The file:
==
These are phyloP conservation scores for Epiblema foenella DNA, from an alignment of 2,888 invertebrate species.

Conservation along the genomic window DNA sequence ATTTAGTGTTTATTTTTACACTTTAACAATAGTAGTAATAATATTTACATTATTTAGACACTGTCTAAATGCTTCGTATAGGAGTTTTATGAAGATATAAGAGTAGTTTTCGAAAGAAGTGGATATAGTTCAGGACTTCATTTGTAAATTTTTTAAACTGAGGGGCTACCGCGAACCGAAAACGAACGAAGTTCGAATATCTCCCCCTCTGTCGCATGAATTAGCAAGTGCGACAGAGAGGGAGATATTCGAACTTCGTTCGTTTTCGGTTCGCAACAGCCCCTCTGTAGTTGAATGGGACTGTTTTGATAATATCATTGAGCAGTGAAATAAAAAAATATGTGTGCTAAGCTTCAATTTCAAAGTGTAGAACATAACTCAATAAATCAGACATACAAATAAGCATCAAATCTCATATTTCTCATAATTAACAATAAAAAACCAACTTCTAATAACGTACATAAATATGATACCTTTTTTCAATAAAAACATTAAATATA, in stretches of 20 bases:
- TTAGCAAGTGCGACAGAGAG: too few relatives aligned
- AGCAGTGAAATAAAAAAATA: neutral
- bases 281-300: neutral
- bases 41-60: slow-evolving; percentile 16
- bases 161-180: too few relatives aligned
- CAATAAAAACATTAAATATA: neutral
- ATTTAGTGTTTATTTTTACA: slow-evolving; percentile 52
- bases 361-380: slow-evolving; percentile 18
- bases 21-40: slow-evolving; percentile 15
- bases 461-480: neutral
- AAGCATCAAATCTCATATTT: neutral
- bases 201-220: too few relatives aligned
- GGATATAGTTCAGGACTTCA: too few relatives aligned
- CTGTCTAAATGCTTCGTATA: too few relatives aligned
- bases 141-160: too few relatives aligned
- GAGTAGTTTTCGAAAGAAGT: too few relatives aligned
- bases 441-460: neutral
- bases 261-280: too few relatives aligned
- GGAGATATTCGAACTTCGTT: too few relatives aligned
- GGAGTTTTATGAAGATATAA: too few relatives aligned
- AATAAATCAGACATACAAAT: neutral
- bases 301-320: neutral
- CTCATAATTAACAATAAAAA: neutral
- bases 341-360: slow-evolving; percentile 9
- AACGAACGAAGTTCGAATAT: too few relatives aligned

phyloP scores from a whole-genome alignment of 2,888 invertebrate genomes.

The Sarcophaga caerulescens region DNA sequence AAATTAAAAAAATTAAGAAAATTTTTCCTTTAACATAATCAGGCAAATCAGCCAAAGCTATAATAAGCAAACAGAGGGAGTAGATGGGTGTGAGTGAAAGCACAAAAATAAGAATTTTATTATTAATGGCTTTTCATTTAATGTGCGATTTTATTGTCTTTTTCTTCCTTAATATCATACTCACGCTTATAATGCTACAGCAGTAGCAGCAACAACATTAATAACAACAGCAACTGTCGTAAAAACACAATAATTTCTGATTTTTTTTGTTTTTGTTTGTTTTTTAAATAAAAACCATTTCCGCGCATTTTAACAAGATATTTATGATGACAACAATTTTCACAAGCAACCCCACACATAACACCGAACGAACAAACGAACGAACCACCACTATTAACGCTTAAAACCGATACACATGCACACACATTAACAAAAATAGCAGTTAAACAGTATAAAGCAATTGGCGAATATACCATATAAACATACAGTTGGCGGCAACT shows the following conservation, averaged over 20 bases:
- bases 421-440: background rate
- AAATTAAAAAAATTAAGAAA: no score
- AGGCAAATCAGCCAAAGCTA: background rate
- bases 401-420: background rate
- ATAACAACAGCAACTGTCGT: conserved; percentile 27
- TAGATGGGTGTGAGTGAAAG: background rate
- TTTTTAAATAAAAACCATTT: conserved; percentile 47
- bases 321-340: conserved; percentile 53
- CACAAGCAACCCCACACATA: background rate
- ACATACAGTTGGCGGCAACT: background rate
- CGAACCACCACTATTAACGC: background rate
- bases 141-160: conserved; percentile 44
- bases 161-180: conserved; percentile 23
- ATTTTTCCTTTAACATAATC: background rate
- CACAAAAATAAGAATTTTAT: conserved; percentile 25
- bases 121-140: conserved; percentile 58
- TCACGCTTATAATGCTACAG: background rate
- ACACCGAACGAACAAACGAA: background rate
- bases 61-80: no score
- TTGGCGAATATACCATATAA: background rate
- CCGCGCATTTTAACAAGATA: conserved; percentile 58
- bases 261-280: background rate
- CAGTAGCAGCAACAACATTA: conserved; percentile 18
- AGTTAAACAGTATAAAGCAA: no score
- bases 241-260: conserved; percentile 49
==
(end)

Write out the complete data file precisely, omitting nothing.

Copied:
These are phyloP conservation scores for Epiblema foenella DNA, from an alignment of 2,888 invertebrate species.

Conservation along the genomic window DNA sequence ATTTAGTGTTTATTTTTACACTTTAACAATAGTAGTAATAATATTTACATTATTTAGACACTGTCTAAATGCTTCGTATAGGAGTTTTATGAAGATATAAGAGTAGTTTTCGAAAGAAGTGGATATAGTTCAGGACTTCATTTGTAAATTTTTTAAACTGAGGGGCTACCGCGAACCGAAAACGAACGAAGTTCGAATATCTCCCCCTCTGTCGCATGAATTAGCAAGTGCGACAGAGAGGGAGATATTCGAACTTCGTTCGTTTTCGGTTCGCAACAGCCCCTCTGTAGTTGAATGGGACTGTTTTGATAATATCATTGAGCAGTGAAATAAAAAAATATGTGTGCTAAGCTTCAATTTCAAAGTGTAGAACATAACTCAATAAATCAGACATACAAATAAGCATCAAATCTCATATTTCTCATAATTAACAATAAAAAACCAACTTCTAATAACGTACATAAATATGATACCTTTTTTCAATAAAAACATTAAATATA, in stretches of 20 bases:
- TTAGCAAGTGCGACAGAGAG: too few relatives aligned
- AGCAGTGAAATAAAAAAATA: neutral
- bases 281-300: neutral
- bases 41-60: slow-evolving; percentile 16
- bases 161-180: too few relatives aligned
- CAATAAAAACATTAAATATA: neutral
- ATTTAGTGTTTATTTTTACA: slow-evolving; percentile 52
- bases 361-380: slow-evolving; percentile 18
- bases 21-40: slow-evolving; percentile 15
- bases 461-480: neutral
- AAGCATCAAATCTCATATTT: neutral
- bases 201-220: too few relatives aligned
- GGATATAGTTCAGGACTTCA: too few relatives aligned
- CTGTCTAAATGCTTCGTATA: too few relatives aligned
- bases 141-160: too few relatives aligned
- GAGTAGTTTTCGAAAGAAGT: too few relatives aligned
- bases 441-460: neutral
- bases 261-280: too few relatives aligned
- GGAGATATTCGAACTTCGTT: too few relatives aligned
- GGAGTTTTATGAAGATATAA: too few relatives aligned
- AATAAATCAGACATACAAAT: neutral
- bases 301-320: neutral
- CTCATAATTAACAATAAAAA: neutral
- bases 341-360: slow-evolving; percentile 9
- AACGAACGAAGTTCGAATAT: too few relatives aligned

phyloP scores from a whole-genome alignment of 2,888 invertebrate genomes.

The Sarcophaga caerulescens region DNA sequence AAATTAAAAAAATTAAGAAAATTTTTCCTTTAACATAATCAGGCAAATCAGCCAAAGCTATAATAAGCAAACAGAGGGAGTAGATGGGTGTGAGTGAAAGCACAAAAATAAGAATTTTATTATTAATGGCTTTTCATTTAATGTGCGATTTTATTGTCTTTTTCTTCCTTAATATCATACTCACGCTTATAATGCTACAGCAGTAGCAGCAACAACATTAATAACAACAGCAACTGTCGTAAAAACACAATAATTTCTGATTTTTTTTGTTTTTGTTTGTTTTTTAAATAAAAACCATTTCCGCGCATTTTAACAAGATATTTATGATGACAACAATTTTCACAAGCAACCCCACACATAACACCGAACGAACAAACGAACGAACCACCACTATTAACGCTTAAAACCGATACACATGCACACACATTAACAAAAATAGCAGTTAAACAGTATAAAGCAATTGGCGAATATACCATATAAACATACAGTTGGCGGCAACT shows the following conservation, averaged over 20 bases:
- bases 421-440: background rate
- AAATTAAAAAAATTAAGAAA: no score
- AGGCAAATCAGCCAAAGCTA: background rate
- bases 401-420: background rate
- ATAACAACAGCAACTGTCGT: conserved; percentile 27
- TAGATGGGTGTGAGTGAAAG: background rate
- TTTTTAAATAAAAACCATTT: conserved; percentile 47
- bases 321-340: conserved; percentile 53
- CACAAGCAACCCCACACATA: background rate
- ACATACAGTTGGCGGCAACT: background rate
- CGAACCACCACTATTAACGC: background rate
- bases 141-160: conserved; percentile 44
- bases 161-180: conserved; percentile 23
- ATTTTTCCTTTAACATAATC: background rate
- CACAAAAATAAGAATTTTAT: conserved; percentile 25
- bases 121-140: conserved; percentile 58
- TCACGCTTATAATGCTACAG: background rate
- ACACCGAACGAACAAACGAA: background rate
- bases 61-80: no score
- TTGGCGAATATACCATATAA: background rate
- CCGCGCATTTTAACAAGATA: conserved; percentile 58
- bases 261-280: background rate
- CAGTAGCAGCAACAACATTA: conserved; percentile 18
- AGTTAAACAGTATAAAGCAA: no score
- bases 241-260: conserved; percentile 49